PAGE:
***Colorado is the state where Obama crosses (or McCain would cross) the 270 electoral vote threshold to win the presidential election. That line is referred to as the victory line. It is currently favoring Obama, thus the blue text in that cell.
But back to Virginia, Nevada and Ohio for a moment. Over the last week Virginia has moved into the blue and has gotten closer and closer to Colorado on the Spectrum and behind the scenes, statistically speaking. But the Old Dominion has been supplanted on the list of the three closest states by Florida. And that means that Virginia is now off of the Watch List; it is not vulnerable to an imminent move into McCain territory with the addition of new polling. Florida, Nevada and Ohio certainly are though. And it is Florida that would be next on the list of states to switch sides of the partisan line if the Obama push continues in the polling ahead.
|The Watch List*|
|Florida||from Toss Up McCain||to Toss Up Obama|
|Indiana||from Toss Up McCain||to McCain lean|
|Iowa||from Strong Obama||to Obama lean|
|Michigan||from Obama lean||to Toss Up Obama|
|Nevada||from Toss Up Obama||to Toss Up McCain|
|New Hampshire||from Obama lean||to Toss Up Obama|
|New Jersey||from Obama lean||to Strong Obama|
|North Dakota||from Strong McCain||to McCain lean|
|Ohio||from Toss Up Obama||to Toss Up McCain|
|Oregon||from Obama lean||to Strong Obama|
|Washington||from Strong Obama||to Obama lean|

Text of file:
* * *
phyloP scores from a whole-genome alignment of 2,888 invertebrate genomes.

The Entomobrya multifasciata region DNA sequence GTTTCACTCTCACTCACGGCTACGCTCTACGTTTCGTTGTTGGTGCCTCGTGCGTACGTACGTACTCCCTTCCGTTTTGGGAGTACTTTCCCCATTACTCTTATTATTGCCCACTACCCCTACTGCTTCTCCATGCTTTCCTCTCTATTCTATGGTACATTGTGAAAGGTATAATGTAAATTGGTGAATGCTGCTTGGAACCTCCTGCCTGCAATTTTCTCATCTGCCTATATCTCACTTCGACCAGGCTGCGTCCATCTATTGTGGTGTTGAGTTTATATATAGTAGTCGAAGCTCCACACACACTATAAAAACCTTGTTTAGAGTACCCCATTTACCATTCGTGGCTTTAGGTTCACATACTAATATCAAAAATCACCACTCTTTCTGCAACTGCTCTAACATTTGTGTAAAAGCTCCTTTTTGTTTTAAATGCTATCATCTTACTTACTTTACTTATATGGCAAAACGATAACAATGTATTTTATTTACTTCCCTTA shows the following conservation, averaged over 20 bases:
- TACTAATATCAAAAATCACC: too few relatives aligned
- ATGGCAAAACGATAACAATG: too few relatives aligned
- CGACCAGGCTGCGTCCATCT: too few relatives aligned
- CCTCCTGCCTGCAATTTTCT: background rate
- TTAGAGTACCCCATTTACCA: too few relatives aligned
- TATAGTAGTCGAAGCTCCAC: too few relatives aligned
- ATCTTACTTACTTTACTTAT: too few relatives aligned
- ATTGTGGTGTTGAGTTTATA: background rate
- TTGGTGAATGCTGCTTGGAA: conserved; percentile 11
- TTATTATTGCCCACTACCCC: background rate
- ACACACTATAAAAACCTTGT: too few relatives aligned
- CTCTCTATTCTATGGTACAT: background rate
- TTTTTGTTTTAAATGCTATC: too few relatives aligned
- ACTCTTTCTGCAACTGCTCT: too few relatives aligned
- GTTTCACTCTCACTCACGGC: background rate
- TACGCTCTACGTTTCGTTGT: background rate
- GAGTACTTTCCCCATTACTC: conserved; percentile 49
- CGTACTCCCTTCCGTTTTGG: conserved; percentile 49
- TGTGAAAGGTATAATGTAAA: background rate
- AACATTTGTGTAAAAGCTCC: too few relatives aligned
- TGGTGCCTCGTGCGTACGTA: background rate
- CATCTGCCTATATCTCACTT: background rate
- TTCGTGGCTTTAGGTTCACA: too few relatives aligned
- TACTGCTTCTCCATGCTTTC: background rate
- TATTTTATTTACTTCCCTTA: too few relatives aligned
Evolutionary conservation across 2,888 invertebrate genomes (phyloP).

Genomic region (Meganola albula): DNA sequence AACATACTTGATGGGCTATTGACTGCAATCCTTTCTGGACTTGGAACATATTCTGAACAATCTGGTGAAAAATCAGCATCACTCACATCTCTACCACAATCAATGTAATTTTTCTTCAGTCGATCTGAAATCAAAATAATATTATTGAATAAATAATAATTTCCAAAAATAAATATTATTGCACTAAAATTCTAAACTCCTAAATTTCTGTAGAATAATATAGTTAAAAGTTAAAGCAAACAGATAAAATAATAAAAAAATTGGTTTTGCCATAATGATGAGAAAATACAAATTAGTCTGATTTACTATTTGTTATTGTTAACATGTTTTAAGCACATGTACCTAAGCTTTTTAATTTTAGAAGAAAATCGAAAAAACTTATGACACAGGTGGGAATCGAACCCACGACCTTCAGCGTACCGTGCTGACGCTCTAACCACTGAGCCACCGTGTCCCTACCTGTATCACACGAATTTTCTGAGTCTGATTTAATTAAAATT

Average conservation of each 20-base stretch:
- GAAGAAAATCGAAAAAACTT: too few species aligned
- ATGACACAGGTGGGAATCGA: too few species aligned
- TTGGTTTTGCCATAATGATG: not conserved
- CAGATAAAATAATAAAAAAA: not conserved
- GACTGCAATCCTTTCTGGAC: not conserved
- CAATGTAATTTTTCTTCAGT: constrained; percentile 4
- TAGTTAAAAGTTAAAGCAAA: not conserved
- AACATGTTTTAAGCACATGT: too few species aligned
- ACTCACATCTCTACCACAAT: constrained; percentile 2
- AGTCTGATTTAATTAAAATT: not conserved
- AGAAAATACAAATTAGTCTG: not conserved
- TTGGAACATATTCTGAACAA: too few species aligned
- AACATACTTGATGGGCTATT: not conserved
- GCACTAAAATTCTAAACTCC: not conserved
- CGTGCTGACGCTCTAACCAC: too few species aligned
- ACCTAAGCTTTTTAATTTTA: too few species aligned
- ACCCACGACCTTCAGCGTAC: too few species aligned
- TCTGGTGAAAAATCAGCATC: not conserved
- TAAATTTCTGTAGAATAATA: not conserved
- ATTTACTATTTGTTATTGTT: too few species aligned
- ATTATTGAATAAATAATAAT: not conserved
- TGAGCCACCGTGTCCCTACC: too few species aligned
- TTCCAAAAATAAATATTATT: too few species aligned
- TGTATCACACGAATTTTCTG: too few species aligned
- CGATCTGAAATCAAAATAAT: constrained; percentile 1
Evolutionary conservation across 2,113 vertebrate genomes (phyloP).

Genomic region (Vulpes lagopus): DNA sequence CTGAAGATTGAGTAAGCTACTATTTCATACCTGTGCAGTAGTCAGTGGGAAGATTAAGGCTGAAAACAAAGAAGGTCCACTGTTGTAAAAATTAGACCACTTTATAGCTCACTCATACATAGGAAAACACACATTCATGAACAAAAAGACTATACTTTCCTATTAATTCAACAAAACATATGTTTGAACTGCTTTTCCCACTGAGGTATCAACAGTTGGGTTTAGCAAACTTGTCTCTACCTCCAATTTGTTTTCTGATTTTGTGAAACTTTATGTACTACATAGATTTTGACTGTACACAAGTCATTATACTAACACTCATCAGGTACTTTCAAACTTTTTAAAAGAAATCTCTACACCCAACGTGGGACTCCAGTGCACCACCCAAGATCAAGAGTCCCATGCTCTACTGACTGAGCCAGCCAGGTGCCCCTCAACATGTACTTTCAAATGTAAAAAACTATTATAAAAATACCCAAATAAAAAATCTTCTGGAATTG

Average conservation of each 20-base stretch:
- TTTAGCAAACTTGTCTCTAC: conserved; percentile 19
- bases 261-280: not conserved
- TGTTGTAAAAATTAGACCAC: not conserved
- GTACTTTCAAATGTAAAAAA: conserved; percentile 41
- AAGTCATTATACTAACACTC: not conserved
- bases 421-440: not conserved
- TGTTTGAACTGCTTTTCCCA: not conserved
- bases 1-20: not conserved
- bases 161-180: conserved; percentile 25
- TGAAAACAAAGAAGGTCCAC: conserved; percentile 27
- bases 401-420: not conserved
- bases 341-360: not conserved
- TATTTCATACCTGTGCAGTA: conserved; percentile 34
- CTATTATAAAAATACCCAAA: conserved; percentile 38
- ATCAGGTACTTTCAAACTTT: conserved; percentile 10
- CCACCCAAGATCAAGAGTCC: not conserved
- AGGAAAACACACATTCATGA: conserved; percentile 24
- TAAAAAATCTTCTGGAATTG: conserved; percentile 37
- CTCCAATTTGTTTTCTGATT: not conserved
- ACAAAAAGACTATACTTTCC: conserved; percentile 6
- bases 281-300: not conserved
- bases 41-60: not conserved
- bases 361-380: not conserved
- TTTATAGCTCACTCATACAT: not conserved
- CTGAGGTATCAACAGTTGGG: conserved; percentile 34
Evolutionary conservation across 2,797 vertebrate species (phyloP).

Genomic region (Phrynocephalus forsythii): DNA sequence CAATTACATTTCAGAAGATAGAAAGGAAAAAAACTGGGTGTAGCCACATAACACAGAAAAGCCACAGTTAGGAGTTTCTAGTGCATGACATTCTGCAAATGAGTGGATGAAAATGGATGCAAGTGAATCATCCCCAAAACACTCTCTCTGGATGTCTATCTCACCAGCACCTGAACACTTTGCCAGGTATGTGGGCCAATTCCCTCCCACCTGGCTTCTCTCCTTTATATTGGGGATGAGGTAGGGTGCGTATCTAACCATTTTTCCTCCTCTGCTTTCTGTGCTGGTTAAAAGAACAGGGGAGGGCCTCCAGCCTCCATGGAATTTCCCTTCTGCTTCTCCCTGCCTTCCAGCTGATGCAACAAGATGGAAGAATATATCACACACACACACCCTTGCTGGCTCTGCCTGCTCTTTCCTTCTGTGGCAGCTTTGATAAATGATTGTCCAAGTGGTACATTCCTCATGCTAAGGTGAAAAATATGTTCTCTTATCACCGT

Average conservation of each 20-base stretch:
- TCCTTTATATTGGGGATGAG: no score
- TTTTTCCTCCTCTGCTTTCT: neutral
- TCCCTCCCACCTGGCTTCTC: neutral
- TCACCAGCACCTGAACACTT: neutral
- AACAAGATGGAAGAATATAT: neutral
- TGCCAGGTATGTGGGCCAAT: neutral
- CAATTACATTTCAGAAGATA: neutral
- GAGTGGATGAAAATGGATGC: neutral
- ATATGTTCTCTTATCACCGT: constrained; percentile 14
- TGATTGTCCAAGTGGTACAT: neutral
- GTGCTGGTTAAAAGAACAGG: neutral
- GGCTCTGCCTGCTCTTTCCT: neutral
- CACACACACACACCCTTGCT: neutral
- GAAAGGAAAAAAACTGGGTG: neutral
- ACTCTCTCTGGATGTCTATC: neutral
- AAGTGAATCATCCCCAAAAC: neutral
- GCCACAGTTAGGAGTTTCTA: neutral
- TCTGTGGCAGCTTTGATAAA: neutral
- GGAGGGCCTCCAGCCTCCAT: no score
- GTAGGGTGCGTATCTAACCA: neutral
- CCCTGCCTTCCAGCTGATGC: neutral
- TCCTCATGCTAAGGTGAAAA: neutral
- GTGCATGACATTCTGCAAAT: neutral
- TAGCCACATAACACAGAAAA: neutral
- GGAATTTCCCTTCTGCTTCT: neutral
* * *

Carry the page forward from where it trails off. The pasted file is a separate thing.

|*Weighted Average within a fraction of a point of changing categories.|
Virginia is joined by North Carolina as states now off the Watch List. And while those two peripheral South states leave, Indiana now comes on board, switching places with North Carolina. What that means is that if this was next week when the toss up/lean line is dropped to three points, Indiana would be a McCain lean and North Carolina would be a McCain toss up. Both, however, would be on the Watch List to potentially change categories with new polling. Those two states along with Missouri are all tightly grouped at the moment, but while Missouri and Indiana have had contradicting results lately, North Carolina appears to be moving toward Obama and the partisan line. The fact that McCain is having to defend those state period speaks volumes about the state of this race. Missouri is understandable. The Show-Me state has been close in the past, but Indiana and North Carolina have not been Democrat-friendly states on the presidential level for a long time.
*I should make a note on West Virginia. It shot up the list today and is now in line behind only Florida as a toss up on the McCain side of the partisan line. The methodological shift earlier in the week has a lot to do with that though. So you have to take that positioning with a grain of salt. The most recent poll is given the most weight and all the other past polls are discounted in our average. When the most recent poll is a potential outlier it can cause a fairly large shift. That is doubly true when there are as few polls as there are in West Virginia. As we discussed yesterday, West Virginia is a possibility for Obama in the case of a landslide, but this poll and the effect it had on the average may be overstating things a bit.
Open Thread: An Obama Landslide: How Far Could It Go?
The Electoral College Map (10/9/08)
Update: The Electoral College from a Different Angle